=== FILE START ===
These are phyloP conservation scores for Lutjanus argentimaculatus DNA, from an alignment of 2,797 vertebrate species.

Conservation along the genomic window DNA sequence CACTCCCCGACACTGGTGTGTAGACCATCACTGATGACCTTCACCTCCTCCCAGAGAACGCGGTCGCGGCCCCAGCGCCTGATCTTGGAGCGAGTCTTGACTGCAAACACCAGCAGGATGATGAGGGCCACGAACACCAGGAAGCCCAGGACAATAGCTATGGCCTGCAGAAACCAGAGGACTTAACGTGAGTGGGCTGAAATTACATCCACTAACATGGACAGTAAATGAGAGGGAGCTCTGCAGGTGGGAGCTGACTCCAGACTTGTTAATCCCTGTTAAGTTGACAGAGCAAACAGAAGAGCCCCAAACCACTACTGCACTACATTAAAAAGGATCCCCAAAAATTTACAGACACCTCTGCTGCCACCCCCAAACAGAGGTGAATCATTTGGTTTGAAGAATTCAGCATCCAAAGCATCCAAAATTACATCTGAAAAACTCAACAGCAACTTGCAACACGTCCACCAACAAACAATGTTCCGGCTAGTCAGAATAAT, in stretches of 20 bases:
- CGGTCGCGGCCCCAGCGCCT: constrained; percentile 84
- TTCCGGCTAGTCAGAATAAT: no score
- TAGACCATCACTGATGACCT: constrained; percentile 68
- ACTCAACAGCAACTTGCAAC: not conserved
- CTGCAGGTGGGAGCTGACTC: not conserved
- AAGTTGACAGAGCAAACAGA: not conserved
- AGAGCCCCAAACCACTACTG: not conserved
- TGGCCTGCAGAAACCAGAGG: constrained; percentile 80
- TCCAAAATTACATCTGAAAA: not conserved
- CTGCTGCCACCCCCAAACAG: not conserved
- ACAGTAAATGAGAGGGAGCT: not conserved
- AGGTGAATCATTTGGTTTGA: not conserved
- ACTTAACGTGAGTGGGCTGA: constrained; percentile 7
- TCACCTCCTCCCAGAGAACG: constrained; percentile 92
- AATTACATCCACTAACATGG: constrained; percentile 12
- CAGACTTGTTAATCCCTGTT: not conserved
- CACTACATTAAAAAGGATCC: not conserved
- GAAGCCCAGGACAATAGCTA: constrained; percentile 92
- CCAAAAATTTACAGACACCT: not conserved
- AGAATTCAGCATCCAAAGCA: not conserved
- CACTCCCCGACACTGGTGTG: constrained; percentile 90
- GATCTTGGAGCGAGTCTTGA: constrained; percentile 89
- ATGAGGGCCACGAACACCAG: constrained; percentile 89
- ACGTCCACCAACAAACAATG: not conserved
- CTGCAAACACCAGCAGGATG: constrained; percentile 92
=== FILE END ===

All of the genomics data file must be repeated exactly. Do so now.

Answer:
These are phyloP conservation scores for Lutjanus argentimaculatus DNA, from an alignment of 2,797 vertebrate species.

Conservation along the genomic window DNA sequence CACTCCCCGACACTGGTGTGTAGACCATCACTGATGACCTTCACCTCCTCCCAGAGAACGCGGTCGCGGCCCCAGCGCCTGATCTTGGAGCGAGTCTTGACTGCAAACACCAGCAGGATGATGAGGGCCACGAACACCAGGAAGCCCAGGACAATAGCTATGGCCTGCAGAAACCAGAGGACTTAACGTGAGTGGGCTGAAATTACATCCACTAACATGGACAGTAAATGAGAGGGAGCTCTGCAGGTGGGAGCTGACTCCAGACTTGTTAATCCCTGTTAAGTTGACAGAGCAAACAGAAGAGCCCCAAACCACTACTGCACTACATTAAAAAGGATCCCCAAAAATTTACAGACACCTCTGCTGCCACCCCCAAACAGAGGTGAATCATTTGGTTTGAAGAATTCAGCATCCAAAGCATCCAAAATTACATCTGAAAAACTCAACAGCAACTTGCAACACGTCCACCAACAAACAATGTTCCGGCTAGTCAGAATAAT, in stretches of 20 bases:
- CGGTCGCGGCCCCAGCGCCT: constrained; percentile 84
- TTCCGGCTAGTCAGAATAAT: no score
- TAGACCATCACTGATGACCT: constrained; percentile 68
- ACTCAACAGCAACTTGCAAC: not conserved
- CTGCAGGTGGGAGCTGACTC: not conserved
- AAGTTGACAGAGCAAACAGA: not conserved
- AGAGCCCCAAACCACTACTG: not conserved
- TGGCCTGCAGAAACCAGAGG: constrained; percentile 80
- TCCAAAATTACATCTGAAAA: not conserved
- CTGCTGCCACCCCCAAACAG: not conserved
- ACAGTAAATGAGAGGGAGCT: not conserved
- AGGTGAATCATTTGGTTTGA: not conserved
- ACTTAACGTGAGTGGGCTGA: constrained; percentile 7
- TCACCTCCTCCCAGAGAACG: constrained; percentile 92
- AATTACATCCACTAACATGG: constrained; percentile 12
- CAGACTTGTTAATCCCTGTT: not conserved
- CACTACATTAAAAAGGATCC: not conserved
- GAAGCCCAGGACAATAGCTA: constrained; percentile 92
- CCAAAAATTTACAGACACCT: not conserved
- AGAATTCAGCATCCAAAGCA: not conserved
- CACTCCCCGACACTGGTGTG: constrained; percentile 90
- GATCTTGGAGCGAGTCTTGA: constrained; percentile 89
- ATGAGGGCCACGAACACCAG: constrained; percentile 89
- ACGTCCACCAACAAACAATG: not conserved
- CTGCAAACACCAGCAGGATG: constrained; percentile 92